Swiss Army Man Movie Review
Swiss Army Man Movie Review Metadata
Just when you think you’ve seen it, all along comes a movie to help remind us all that we haven’t even begun to scratch the surface of the human imagination. Daniel Radcliffe, aka Harry Potter to the majority of movie-goers, is once again putting a little distance between his iconic reign of the wizarding world that spanned 11 years and the somewhat eclectic collection of characters that he’s played since. Gone is the innocent looking, clean cut kid that we became accustomed to. A young man stands in his place eager to show that he has the range to be so much more. No stranger to offbeat roles (look no further than Horns (2013)), Radcliffe has once again found himself a “less-than-traditional” role. Let’s find out just what he has up his sleeves in his latest work, Swiss Army Man.
Hank (Paul Dano) is at the end of his rope, quite literally. Poor Hank has been stranded on an apparent deserted island for a long time. Fighting loneliness, hunger and despair, he decides to end it all by taking his own life via hanging. At that particular fateful moment in time Hank notices a lifeless body that has just washed up onto the shore. With a new purpose, Hank rushes to this person’s aid. After some poking, prodding and a few rudimentary resuscitation maneuvers, Hank goes back to thinking he’s once again alone. Fortunately for Hank though, Swiss Army Man isn’t your typical movie and the normal rules of nature DO NOT APPLY. Hank’s new beach bud, whom we’ll come to know as Manny (Daniel Radcliffe), is also far from normal. Manny becomes an “all-purpose” friend as these two strengthen their bond as they try to find a way back to civilization. If you haven’t figured it out yet, Swiss Army Man is everything but normal.
There’s no disputing that the modern movie industry has become mostly stagnant in new idea department. Swiss Army Man is definitely one of those movies won’t be lumped into that category. This fact was secured the very moment that it was revealed that tandem of Dan Kwan and Daniel Scheinert aka “DANIELS” were the ones that came up with this movie idea. You see, DANIELS gained huge notoriety for the instantly addictive music video for 2013’s “Turn Down for What” performed by DJ Snake and Lil’ Jon in which they directed. The visual insanity was something that made the video a must-see and was a huge talking point for a long time. They then leveraged that success into future projects. One of those projects is what we have before us today. It’s plainly and abundantly clear that these two are the minds behind this work as co-writers and co-directors. Their unique approach is one that most of the traditional audiences will have a slight challenge following. My advice to those people would be to treat this like any other fantasy type film, expect the unexpected and don’t question the validity behind it. If animals can sing and dance in animated movies, why can’t a living guy and a dead guy be friends?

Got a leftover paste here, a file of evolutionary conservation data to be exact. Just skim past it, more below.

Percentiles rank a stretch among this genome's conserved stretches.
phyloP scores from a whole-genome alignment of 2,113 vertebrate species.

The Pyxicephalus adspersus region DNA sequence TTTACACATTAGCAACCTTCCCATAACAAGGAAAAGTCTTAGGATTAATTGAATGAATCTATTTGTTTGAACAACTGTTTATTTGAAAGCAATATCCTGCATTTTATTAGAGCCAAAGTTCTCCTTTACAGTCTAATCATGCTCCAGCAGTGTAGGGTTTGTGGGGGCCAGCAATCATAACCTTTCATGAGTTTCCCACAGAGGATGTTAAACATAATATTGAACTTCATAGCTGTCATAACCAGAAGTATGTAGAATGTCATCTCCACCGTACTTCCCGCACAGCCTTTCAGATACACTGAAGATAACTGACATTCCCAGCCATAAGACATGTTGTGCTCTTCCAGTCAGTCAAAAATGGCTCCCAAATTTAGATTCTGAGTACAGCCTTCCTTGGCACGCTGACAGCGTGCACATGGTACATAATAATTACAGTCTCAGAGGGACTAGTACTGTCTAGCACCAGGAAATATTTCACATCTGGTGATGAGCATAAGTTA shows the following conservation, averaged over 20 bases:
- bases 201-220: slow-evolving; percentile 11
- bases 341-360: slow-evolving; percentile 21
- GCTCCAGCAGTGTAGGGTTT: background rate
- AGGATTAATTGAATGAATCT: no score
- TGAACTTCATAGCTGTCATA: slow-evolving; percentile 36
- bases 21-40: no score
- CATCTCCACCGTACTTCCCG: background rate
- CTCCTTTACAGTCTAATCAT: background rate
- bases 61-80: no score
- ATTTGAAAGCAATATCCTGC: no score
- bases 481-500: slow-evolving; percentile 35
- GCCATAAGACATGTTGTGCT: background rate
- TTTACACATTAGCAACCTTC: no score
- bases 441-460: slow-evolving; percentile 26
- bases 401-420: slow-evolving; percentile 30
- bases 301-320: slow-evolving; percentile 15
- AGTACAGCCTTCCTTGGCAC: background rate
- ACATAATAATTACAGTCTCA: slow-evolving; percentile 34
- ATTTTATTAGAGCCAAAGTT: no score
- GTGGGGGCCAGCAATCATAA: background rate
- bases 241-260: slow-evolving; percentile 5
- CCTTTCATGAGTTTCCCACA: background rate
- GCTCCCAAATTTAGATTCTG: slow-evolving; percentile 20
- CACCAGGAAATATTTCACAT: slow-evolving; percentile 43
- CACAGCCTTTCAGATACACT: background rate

A buddy film is only as good as the buddies so it’s all about the chemistry of the two main actors. Paul Dano and Daniel Radcliffe have that chemistry, albeit in an unconventional way. There’s a great range emotion displayed by both actors throughout. One might argue that the vegetative and monotone state in which Radcliffe performs throughout may have been the more difficult part to pull off. As the Swiss Army Man, he is basically used as a tool throughout which also means he’s useless without someone to use him. Dano is tasked with handling the crux of the traditional acting; in that respect he is pretty much a one man show. The formula used to bring these two together works pretty well on camera and I can only imagine the challenges that went into getting this all to appear “normal” on screen. Aside from these two, there are really only two other characters that play into the story. Mary Elizabeth Winstead (most recently seen in 10 Cloverfield Lane (2016)) plays Sarah, the love interest of Hank and, by extension, Manny. The other character is Hank’s father, played by Richard Gross (Milk (2008)).
Swiss Army Man marches to the beat of a different drum and may not be received well by traditional audiences, at first…Count me in as one of the people with no idea of what to expect. All I knew is that it was going to be different. Just how different was something I wasn’t expecting. The DANIELS film delivers on the “engaging story” front and that’s all that’s needed to rope the mildly interested in. Upon getting past the complete absurdity on which the plot is built, the overall message is quite engaging and heartfelt. Well written, well acted and well…just crazy, gives just enough insanity to make it crazy good. This is in no way a spoiler but the very last three words spoken (which I won’t reveal here) in this movie is a perfect summation of everything that has transpired over the previous 90 or so minutes.